What have YOU seen?

Hey, all of you Stearns Mill Pond denizens and users, what have YOU seen on the pond or brook? Contribute your info - what great sightings, what birds, what animals, what sad things, what changes (good and bad), what wonderful moments have there been? Let's share what we know and love about our pond.
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Friday, July 28, 2017


July 10, 2017, 7:09 AM.  The last robin leaves the nest.  Above is the final picture taken of this little guy, the "runt" of the nest.  Two of its siblings left in the middle of the afternoon the day before and number 3 left an hour before this picture was taken.  

The robins started nesting on top of the light on our porch around June 7th or so.  A pair nested on the other porch light several years back.  It is a safe place, safe from predators and weather.  (Other robins around our house haven't fared as well: last year the nest was in the dogwood tree and blew out in a storm.  A few years before that, there was one in the bush next to the porch and the nestling and unhatched egg got eaten.)  This nest was as safe as possible.

**The following pictures are not the best quality, because the porch is covered and shady and I didn't want to use flash in the nestlings eyes.  Also, many were taken standing wobbling on a stool, holding my iPhone above my head!**

June 13, three eggs in the nest:                        June 14, four eggs in the nest!

Mama incubating the eggs.

Incubation happens for about 12-14 days for the robins, so we anticipated the hatching could begin as early as June 23.  Meanwhile, the parents got used to us being on the porch, as we always spend time every morning watching the world go by from our perch on the porch!  Papa yelled at us sometimes, but usually mama would stay on the nest when we came out.

As predicted, the eggs started hatching on June 24, 13 days from the last egg laid.  Three of them hatched that first day!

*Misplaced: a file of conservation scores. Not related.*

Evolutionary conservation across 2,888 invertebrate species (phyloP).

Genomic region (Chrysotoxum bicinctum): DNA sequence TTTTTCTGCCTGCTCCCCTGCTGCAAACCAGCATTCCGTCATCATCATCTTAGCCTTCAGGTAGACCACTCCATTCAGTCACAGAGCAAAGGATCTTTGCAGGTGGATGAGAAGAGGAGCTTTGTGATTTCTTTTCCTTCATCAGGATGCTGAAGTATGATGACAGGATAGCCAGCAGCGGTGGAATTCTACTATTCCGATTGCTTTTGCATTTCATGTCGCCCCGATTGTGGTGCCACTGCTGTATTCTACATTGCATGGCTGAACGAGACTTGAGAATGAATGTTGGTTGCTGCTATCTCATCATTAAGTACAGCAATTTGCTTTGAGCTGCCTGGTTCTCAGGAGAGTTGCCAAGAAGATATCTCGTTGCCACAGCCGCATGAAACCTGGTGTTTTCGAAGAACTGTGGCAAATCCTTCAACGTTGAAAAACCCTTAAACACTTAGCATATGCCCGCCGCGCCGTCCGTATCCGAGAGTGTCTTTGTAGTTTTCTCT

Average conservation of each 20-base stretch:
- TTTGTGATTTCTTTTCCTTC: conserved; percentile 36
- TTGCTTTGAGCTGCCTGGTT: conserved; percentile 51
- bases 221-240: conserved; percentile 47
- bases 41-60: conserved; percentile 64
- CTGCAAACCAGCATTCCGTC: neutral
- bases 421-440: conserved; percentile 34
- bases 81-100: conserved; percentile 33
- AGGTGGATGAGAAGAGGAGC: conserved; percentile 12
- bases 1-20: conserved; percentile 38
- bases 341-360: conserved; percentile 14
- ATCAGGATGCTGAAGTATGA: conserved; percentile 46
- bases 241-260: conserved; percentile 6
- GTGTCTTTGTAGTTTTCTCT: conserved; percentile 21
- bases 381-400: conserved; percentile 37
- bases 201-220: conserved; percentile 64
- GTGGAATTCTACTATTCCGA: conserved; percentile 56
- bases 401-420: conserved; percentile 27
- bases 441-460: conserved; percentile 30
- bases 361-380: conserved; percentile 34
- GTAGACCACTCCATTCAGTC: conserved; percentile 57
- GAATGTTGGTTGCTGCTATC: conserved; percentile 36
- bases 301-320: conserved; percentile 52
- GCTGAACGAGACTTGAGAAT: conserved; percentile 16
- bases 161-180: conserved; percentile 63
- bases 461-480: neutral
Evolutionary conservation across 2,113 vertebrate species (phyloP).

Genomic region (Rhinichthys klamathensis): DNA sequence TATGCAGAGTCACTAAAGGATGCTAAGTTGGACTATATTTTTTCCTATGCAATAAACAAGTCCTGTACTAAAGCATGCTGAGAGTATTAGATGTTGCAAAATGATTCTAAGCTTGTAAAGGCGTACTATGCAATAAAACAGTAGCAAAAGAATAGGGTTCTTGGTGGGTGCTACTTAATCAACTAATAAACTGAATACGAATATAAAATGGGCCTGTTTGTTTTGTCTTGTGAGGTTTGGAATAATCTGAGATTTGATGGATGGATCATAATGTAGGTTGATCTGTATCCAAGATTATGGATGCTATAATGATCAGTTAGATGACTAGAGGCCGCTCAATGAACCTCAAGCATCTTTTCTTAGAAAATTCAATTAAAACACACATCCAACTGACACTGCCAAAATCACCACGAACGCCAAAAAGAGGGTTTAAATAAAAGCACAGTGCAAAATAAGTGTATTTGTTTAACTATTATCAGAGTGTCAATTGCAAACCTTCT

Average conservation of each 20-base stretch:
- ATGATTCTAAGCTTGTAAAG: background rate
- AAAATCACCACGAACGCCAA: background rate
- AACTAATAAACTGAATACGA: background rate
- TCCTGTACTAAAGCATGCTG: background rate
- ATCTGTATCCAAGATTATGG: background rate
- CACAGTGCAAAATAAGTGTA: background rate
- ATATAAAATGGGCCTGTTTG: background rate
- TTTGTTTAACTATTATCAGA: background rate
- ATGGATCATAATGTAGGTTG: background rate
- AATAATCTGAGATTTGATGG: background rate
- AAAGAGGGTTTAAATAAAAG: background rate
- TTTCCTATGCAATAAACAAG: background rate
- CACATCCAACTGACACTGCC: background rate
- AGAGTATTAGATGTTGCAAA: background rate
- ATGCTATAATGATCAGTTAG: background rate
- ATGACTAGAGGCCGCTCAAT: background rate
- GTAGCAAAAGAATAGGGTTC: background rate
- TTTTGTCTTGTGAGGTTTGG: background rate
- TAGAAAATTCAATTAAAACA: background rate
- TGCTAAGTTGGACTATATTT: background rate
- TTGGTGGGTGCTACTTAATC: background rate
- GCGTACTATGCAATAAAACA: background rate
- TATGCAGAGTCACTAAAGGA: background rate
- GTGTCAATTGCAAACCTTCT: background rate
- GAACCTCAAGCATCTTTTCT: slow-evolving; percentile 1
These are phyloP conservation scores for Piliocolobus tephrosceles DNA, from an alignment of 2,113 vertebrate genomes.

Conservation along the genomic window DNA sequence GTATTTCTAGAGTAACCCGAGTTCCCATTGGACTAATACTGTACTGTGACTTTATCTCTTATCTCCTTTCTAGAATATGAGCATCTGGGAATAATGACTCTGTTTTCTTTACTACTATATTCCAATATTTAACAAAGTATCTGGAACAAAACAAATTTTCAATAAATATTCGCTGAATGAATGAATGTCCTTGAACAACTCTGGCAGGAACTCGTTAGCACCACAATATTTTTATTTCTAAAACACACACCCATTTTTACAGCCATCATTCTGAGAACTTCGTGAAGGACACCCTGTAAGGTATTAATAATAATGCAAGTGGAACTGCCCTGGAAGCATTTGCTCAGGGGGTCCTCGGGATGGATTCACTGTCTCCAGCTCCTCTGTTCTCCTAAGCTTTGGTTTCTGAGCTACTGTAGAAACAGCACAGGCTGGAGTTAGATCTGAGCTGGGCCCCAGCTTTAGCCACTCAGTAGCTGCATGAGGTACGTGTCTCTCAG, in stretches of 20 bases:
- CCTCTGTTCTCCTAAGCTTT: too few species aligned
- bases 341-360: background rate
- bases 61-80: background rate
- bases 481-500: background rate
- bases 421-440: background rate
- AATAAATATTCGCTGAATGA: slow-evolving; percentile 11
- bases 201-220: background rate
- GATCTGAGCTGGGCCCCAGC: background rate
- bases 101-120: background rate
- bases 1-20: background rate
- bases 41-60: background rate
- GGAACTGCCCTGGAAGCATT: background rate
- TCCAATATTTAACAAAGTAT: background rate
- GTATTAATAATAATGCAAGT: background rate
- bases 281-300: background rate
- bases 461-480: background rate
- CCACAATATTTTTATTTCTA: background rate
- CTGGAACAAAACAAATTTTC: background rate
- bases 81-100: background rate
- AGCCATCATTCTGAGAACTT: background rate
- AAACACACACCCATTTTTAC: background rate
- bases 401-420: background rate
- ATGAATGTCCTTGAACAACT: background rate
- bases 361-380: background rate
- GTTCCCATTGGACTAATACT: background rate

June 25, in the morning
The egg shells had been removed and 
there was one egg left, still unhatched.

By afternoon on June 25, there were four hungry nestlings!  
Little blobs of protoplasm...  
(After this pictures, I stopped using flash picture for fear of injuring their eyes.)

June 26 the blobs of protoplasm seemed to be all eyes and beaks!

June 27
I tried shining a light above the nest, but decided that probably wasn't a good idea, either.  We'll just have to live with the dark pictures.  I don't want to upset the parents (who were being very good about me around the nest!). At this point, we weren't sure if we had three or four nestlings.  
We were concerned about the survival of number four. 

Noontime on June 28th
Big changes from the day before. Notice the beginnings of feather shafts on the "wings".  In a few days, feathers would grow out of the shafts.  These birds have to be ready to "fly" and leave the nest in 10 days!

June 29 
The changes seem to happen rapidly.  But, we still don't know if there are three or four birds in the nest.  Hard to separate them out.

Three?  Four?  Still mostly eyes and beaks.  Feathers obvious down each bird's back, and more down on their heads. (June 29)

June 30

Papa isn't sure about my presence...


July 1
Morning: eyes still closed.  Getting bigger!

Getting more downy.  Look closely and you can see a slit in the eyelid.